There are plenty of wonderful things about train travel: the leg room, the scenery, the lack of security pat-downs. The WiFi, on the other hand, has long been the slowest thing about Amtrak. The company announced today that it’s finally doing something about its frustratingly sluggish service, upgrading wireless on select trains, including the Acela express between Boston and Washington DC and a few California lines like the Capitol Corridor, Pacific Surfliner and San Joaquin. Travelers to other destinations will have to wait a bit longer for quicker load times — Amtrak has promised that the rest of its WiFi-equipped trains will be upgraded by “late summer.”
Source: The New York Times
Stitcher just announced a new car mode for its iPhone app, bringing a simplified interface that works in both portrait and landscape positions. Accessible by tapping the Stitcher logo at the top of the screen, car mode offers a pared-down version of the app’s standard UI, with bigger buttons and only the essential audio controls. It’s nowhere near as flashy as Stitcher’s BMW integration, mind you, but the point is to keep your eyes on the road and off your iPhone’s screen. The app gets a few other updates this time around: a front page with top headlines, one-tap access to shows and podcasts you’re searching for and improved playback when you’re picking up in the middle of a show. Head to the source link below to give the app a spin, and drive safely!
Most approaches to capturing 3D models of real-world objects involve multiple cameras that are rarely cheap, and are sometimes tricky to calibrate. The University of Glasgow has developed a method that ditches those cameras altogether. Its system has four single-pixel sensors stitching together a 3D image based on the reflected intensity of light patterns cast by a projector. Reducing the pixel count lowers the cost per sensor to just a few dollars, and extends the sensitivity as far as terahertz wavelengths. Real-world products are still a long way off, but the university sees its invention as useful for cancer detection and other noble pursuits. Us? We’d probably just waste it on creating uncanny facsimiles of ourselves.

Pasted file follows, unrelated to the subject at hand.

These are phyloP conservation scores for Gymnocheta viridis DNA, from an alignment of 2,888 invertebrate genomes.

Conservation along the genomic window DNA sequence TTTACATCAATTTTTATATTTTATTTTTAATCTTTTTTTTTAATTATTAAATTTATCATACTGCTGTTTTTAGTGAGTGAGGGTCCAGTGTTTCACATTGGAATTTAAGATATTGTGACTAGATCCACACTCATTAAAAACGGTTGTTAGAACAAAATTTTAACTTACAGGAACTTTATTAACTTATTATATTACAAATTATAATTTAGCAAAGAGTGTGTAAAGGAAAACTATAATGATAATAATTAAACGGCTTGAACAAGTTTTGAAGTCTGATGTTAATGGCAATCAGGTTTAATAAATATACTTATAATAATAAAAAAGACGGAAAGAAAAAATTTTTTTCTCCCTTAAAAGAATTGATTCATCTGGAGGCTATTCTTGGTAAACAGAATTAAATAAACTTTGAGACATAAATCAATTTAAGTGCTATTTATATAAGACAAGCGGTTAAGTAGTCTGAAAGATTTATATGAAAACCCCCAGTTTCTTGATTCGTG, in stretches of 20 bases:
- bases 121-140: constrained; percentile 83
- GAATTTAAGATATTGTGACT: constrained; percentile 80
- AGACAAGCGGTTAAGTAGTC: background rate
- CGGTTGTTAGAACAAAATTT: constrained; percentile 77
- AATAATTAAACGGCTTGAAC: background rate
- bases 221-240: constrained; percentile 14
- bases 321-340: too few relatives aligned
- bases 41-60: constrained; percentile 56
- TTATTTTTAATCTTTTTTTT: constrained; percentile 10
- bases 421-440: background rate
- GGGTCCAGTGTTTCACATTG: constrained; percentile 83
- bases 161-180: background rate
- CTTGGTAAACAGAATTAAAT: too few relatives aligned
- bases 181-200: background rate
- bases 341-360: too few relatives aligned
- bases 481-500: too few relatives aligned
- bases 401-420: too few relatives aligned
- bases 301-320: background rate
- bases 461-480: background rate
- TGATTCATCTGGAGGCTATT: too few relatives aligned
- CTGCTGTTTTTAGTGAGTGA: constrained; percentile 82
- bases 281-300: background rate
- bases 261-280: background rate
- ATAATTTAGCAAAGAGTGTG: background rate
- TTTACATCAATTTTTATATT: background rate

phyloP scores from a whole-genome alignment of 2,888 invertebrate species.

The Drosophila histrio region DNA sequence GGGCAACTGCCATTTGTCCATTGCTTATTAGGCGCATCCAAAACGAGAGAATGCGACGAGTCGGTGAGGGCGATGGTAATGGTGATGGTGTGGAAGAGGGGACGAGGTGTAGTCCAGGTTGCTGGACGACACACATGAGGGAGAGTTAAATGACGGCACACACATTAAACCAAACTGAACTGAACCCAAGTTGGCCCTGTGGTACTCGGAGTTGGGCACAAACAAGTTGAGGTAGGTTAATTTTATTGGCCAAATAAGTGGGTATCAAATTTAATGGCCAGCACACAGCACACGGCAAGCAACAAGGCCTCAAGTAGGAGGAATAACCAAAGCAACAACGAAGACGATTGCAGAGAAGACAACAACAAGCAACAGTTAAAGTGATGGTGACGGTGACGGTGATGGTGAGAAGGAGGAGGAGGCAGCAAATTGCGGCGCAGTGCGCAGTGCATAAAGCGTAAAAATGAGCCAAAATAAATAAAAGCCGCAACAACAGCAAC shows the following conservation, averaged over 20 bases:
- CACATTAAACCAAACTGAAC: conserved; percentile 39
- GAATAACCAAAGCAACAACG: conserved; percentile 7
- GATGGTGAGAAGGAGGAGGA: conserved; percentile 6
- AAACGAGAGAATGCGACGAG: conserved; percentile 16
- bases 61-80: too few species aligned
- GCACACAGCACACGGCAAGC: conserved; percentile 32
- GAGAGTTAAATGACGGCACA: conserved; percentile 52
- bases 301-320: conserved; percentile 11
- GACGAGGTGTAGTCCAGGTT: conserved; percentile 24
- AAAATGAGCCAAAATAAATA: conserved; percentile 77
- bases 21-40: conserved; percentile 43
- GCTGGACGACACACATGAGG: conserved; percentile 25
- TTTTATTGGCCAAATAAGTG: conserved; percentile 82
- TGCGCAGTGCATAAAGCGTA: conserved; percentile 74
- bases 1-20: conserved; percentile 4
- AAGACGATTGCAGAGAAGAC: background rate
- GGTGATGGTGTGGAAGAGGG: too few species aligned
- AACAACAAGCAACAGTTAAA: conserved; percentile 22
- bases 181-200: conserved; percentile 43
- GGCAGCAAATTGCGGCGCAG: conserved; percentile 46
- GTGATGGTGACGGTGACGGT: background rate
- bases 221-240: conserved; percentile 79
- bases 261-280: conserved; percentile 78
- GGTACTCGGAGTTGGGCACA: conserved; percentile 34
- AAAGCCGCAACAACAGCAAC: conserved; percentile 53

Via: New Scientist
Source: University of Glasgow
In all honesty, Blake Griffin himself could start a social network that served no purpose outside of featuring his dizzying (and disgusting, if you will) array of dunks, and it’d probably go over quite well. Instead, he — along with other superstars in the National Basketball Association — will soon see replays of in-game highlights making waves across Twitter in more official fashion. Hot on the heels of a deal between ESPN and Twitter comes this: a partnership between the NBA and the aforesaid social network that’ll get video highlights to the world while the game is still ongoing.
#NBARapidReplay will be the hashtag to watch for as the playoffs progress, and as you’d expect, short advertisements will appear alongside those clips. Twitter’s foray into the television universe is hardly a new one, but it’s becoming ever more obvious that the company is following the ad dollars into the homes of everyday viewers. Up next? A deal to tweet highlights from the 2014 Masters golf tournament… but only in extremely soft spoken, lowercase, predominantly pompous characters.